Joyce Borges, Dr Clare McInerney and Professor Oliver McGarr are pictured reading the report outside Lero
Joyce Borges, Research Assistant LERO, Dr Clare McInerney, Education and Public Engagement Manager LERO and Professor Oliver McGarr reading the report Picture: Alan Place
Monday, 15 April 2024

Debunking misconceptions that Computer Science at Leaving Cert is only for “brainy” students and “nerds” is vital to attracting more pupils to the subject, a study by Lero, the Science Foundation Ireland Research Centre for Software, and University of Limerick has found.

Lero and UL researchers, who conducted a four-phase in-depth qualitative study interviewing fifth and sixth-year students from four schools, said students told them Computer Science is suitable for all students and not just those perceived as “brainy” students.

One of the study’s authors, Lero’s Professor Chris Exton, a lecturer in the Department of Computer Science at UL, said debunking these beliefs was essential to encourage more students to engage with and promote a more realistic view of Computer Science as a school subject and a career.

“The commonly held belief that Computer Science was a subject for ‘nerds’ was challenged by students, with the majority of students claiming the subject is for everyone, regardless of gender, previous experience or abilities. These findings contradict the popular conception that Leaving Cert Computer Science is suitable for a specific group of people with specific interests,” he explained.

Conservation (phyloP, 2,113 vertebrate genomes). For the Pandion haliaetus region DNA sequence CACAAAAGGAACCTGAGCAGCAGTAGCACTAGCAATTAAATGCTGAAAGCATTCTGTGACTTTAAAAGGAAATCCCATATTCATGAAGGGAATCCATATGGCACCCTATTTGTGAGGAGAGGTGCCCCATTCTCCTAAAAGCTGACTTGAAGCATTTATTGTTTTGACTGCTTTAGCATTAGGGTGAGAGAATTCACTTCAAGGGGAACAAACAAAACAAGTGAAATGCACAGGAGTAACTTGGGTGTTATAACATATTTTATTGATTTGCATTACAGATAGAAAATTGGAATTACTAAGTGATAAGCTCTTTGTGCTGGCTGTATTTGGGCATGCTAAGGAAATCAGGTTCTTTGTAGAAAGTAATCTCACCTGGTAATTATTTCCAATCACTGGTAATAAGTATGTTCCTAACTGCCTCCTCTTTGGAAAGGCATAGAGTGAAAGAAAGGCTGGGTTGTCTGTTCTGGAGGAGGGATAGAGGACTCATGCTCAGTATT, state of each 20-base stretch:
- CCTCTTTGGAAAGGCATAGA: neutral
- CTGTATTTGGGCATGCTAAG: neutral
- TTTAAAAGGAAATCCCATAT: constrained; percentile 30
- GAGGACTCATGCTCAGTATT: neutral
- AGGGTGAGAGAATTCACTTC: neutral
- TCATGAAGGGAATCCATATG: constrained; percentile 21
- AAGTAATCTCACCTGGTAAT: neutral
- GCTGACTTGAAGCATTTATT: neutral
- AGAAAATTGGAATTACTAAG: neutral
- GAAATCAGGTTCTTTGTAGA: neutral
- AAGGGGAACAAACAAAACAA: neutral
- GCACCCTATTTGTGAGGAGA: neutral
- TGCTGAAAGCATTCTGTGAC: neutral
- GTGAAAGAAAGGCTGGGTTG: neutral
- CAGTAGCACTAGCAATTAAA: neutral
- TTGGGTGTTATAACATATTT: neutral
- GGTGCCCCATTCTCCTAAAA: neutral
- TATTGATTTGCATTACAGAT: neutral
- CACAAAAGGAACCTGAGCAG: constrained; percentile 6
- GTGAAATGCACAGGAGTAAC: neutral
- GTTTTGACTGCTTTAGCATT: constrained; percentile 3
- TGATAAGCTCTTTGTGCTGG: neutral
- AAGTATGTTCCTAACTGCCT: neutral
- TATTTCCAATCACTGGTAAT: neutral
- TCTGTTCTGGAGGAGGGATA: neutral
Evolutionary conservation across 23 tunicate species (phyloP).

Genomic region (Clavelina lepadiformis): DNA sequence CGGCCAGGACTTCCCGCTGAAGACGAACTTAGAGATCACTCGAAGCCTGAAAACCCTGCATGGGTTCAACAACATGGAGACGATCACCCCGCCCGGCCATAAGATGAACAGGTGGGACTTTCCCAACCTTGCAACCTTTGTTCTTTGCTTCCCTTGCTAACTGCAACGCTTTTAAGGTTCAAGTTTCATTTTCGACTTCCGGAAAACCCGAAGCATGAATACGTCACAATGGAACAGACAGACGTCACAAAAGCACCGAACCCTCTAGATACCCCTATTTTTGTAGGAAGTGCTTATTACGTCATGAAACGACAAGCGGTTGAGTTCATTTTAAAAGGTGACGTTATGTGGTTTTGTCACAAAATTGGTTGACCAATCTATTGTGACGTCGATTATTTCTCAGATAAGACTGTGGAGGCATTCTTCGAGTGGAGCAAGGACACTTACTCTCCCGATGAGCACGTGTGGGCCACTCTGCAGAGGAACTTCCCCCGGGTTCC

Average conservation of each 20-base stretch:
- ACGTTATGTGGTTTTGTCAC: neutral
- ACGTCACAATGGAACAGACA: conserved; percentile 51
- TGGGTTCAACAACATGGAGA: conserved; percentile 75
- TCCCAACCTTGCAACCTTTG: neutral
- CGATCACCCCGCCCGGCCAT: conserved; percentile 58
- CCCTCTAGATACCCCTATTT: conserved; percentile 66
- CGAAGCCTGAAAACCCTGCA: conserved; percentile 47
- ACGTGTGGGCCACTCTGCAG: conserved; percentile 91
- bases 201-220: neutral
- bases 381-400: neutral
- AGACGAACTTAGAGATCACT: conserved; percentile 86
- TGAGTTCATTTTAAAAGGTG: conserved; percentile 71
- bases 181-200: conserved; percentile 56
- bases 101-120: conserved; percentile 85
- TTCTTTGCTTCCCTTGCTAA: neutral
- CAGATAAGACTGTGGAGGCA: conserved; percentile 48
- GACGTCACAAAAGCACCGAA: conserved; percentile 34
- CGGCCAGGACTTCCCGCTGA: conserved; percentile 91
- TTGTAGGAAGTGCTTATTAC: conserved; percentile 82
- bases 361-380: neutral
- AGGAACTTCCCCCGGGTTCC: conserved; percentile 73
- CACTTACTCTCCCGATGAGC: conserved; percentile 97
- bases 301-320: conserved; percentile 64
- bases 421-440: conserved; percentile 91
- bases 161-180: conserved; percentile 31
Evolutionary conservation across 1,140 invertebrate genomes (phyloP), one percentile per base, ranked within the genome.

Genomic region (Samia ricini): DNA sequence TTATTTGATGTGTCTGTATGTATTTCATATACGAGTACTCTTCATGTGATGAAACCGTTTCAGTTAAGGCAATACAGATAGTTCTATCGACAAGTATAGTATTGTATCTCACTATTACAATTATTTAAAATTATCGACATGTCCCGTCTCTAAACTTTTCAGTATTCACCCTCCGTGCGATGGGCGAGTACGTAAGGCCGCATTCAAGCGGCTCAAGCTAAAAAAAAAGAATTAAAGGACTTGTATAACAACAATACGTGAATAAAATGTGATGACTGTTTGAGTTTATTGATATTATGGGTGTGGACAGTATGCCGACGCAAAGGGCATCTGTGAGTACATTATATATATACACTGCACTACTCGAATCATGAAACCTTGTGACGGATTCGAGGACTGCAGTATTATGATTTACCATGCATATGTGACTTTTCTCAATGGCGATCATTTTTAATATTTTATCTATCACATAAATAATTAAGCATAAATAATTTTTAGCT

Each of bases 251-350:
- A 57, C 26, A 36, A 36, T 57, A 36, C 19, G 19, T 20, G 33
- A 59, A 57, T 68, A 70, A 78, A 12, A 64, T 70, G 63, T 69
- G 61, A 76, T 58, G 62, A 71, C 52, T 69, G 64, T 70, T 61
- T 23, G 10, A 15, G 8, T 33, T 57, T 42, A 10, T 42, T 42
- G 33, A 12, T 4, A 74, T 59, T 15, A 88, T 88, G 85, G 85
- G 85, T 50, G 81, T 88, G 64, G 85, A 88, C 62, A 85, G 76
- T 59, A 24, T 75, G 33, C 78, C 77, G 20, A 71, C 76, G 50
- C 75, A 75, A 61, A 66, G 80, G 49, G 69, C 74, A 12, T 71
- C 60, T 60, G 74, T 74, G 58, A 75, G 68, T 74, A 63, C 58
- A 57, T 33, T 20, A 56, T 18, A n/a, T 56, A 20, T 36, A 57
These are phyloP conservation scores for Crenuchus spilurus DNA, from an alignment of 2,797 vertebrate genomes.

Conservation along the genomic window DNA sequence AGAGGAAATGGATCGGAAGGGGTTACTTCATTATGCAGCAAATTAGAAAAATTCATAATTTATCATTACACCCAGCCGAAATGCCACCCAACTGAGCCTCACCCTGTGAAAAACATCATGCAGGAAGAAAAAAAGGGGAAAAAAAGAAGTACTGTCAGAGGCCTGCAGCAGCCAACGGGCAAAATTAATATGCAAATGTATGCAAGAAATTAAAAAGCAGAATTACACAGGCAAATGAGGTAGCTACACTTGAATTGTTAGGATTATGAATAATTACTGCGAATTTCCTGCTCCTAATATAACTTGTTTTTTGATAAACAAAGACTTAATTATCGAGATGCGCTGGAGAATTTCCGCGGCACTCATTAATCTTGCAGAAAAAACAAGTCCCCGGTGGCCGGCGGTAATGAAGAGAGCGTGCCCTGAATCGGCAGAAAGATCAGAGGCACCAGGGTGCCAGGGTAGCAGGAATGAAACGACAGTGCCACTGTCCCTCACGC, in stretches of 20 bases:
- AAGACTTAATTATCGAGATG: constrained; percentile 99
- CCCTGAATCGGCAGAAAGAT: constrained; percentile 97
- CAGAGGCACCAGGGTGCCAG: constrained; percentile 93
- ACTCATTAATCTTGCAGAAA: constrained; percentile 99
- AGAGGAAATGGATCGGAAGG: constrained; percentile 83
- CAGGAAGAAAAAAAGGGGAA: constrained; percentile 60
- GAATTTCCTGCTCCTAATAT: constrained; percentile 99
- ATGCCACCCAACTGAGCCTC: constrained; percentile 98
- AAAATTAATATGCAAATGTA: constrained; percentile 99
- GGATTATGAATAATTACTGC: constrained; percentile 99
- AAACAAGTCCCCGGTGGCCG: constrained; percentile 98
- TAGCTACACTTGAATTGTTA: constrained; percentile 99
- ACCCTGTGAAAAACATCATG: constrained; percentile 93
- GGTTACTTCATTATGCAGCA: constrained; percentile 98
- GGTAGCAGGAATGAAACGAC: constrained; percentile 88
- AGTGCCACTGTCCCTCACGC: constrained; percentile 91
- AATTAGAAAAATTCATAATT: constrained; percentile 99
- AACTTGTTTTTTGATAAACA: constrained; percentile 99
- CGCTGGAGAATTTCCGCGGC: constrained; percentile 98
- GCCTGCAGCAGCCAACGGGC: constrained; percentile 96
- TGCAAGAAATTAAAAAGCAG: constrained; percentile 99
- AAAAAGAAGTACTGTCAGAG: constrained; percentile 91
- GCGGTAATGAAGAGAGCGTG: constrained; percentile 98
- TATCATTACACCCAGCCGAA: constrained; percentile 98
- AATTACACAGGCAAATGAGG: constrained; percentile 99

Lero Education and Public Engagement Program Manager Dr Clare McInerney said that in a technology-rich society, an understanding of software, coding and the wider aspects of Computer Science is no longer a specialist body of knowledge required by key professionals.

“Software permeates every aspect of our lives from the games on our phones to the healthcare we receive. So, computer science really is an essential part of what it means to be digitally competent in the 21st century and, therefore, has relevance for all future careers and citizens and recognising that computer science is a huge part of the world we live in is an important step for us all,” she said.

“As our study has found, it is a subject that promotes creativity, enables student collaboration, and achieves many of the essential learning outcomes required in the 21st century. Therefore, it is a unique vehicle to achieve many of these educational goals regardless of whether a student decides to pursue a career in this area. For that reason, framing it as an essential skill for all, rather than being part of the STEM portfolio of subjects may prove more advantageous in the long run,” she continued.

Professor Oliver McGarr from the School of Education at UL said their study concludes that the introduction of the subject in 2018 has been successful, with a growing number of schools taking on the subject – 145 secondary schools, 20% nationally, now offer Computer Science.

“Students’ experiences of the subject are very positive in relation to the way it is taught and the opportunity for creative and collaborative work. However, negative and inaccurate stereotypes are still present, as well as a wider lack of understanding of what Computer Science entails and a lack of appreciation of its wide application in all aspects of society,” he added.

Lero’s Joyce Borges remarked that “this work is particularly important because, while there have been several studies that have explored the roll out of Leaving Cert Computer Science, this is the first which focused on students and their experiences of the subject in an in-depth manner”.